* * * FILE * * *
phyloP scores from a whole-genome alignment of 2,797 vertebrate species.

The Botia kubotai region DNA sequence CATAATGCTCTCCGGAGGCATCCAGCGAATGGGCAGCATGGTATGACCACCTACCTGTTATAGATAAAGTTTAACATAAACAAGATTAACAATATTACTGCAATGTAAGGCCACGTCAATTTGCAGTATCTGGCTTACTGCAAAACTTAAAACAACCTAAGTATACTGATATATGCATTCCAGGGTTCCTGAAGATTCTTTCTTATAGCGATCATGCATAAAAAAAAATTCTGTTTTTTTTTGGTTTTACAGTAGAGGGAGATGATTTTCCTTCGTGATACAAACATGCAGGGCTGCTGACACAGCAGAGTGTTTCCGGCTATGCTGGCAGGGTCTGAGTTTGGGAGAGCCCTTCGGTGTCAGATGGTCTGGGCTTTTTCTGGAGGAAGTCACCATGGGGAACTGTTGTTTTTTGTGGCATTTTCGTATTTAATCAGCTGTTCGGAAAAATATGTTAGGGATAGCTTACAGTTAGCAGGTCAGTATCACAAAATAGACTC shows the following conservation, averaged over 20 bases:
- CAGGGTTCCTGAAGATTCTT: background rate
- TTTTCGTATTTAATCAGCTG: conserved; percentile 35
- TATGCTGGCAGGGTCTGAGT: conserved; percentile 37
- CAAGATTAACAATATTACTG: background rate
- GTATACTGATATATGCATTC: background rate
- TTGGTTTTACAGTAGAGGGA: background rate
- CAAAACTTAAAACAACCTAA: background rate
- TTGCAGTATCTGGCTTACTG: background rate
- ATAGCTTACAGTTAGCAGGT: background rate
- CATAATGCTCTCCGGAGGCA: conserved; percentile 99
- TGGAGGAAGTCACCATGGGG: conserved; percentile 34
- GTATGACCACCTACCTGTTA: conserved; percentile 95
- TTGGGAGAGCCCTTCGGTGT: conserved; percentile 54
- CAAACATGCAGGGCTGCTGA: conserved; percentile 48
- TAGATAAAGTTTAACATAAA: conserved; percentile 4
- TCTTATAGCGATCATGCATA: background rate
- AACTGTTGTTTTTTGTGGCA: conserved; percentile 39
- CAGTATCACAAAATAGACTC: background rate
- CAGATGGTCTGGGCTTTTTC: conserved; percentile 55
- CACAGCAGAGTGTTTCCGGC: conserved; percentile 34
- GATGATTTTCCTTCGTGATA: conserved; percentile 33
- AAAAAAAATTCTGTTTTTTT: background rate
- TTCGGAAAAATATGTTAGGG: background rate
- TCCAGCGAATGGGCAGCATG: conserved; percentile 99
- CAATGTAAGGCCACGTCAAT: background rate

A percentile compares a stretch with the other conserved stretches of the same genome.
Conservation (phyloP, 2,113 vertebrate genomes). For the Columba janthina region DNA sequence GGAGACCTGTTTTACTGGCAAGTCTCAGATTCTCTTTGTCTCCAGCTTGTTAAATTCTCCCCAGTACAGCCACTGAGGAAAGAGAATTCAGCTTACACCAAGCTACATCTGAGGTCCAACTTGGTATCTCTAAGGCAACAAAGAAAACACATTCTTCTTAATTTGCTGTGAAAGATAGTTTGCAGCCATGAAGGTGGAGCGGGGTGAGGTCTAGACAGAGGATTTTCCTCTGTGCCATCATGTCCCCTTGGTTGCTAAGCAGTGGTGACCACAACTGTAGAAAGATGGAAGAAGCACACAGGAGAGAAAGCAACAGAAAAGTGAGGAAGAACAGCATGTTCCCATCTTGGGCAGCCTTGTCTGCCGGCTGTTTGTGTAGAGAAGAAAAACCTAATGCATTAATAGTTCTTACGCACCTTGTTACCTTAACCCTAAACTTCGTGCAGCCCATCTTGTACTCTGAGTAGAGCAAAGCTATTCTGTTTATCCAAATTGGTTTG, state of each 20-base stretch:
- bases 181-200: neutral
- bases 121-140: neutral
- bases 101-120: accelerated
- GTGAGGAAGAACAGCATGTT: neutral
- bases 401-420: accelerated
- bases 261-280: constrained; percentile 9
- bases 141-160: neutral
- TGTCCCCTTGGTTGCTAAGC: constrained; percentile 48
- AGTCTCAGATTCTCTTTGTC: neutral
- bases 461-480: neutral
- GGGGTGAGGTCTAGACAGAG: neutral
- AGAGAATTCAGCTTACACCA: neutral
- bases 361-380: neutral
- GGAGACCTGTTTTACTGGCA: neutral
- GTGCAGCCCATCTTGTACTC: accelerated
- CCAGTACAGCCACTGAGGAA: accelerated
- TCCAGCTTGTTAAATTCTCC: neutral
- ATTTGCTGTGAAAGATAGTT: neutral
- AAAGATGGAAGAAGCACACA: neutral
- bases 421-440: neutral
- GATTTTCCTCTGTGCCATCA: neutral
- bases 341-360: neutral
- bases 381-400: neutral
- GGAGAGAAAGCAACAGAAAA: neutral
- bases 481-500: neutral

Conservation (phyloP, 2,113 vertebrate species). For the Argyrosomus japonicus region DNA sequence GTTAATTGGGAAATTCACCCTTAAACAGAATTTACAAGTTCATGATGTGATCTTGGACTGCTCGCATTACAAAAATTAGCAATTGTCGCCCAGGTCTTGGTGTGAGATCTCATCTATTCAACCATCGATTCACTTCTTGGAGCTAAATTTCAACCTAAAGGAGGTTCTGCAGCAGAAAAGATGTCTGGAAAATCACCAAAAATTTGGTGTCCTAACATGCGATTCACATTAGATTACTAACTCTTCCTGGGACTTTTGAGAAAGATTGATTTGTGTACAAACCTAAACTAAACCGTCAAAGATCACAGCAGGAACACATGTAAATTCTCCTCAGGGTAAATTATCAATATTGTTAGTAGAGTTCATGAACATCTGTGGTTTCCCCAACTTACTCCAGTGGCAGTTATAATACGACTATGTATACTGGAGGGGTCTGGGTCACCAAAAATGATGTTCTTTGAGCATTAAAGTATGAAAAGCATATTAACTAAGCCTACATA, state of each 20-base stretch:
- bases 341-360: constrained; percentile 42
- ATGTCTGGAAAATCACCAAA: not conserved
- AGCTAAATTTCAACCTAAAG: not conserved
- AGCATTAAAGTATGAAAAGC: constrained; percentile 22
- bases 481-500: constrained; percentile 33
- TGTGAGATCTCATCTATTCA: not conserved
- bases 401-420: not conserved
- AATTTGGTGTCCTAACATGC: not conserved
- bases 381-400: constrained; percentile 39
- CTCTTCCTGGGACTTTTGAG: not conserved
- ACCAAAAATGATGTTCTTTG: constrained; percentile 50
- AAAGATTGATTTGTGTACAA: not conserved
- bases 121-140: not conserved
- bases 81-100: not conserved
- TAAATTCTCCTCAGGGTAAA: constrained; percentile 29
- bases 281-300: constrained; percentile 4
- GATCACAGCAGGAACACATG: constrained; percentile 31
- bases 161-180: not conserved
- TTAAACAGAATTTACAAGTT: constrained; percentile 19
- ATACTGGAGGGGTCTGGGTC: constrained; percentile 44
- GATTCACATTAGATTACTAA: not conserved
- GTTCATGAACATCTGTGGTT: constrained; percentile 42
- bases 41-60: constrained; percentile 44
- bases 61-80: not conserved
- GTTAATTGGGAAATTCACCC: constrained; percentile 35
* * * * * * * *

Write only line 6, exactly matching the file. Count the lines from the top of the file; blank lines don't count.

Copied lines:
- CAAGATTAACAATATTACTG: background rate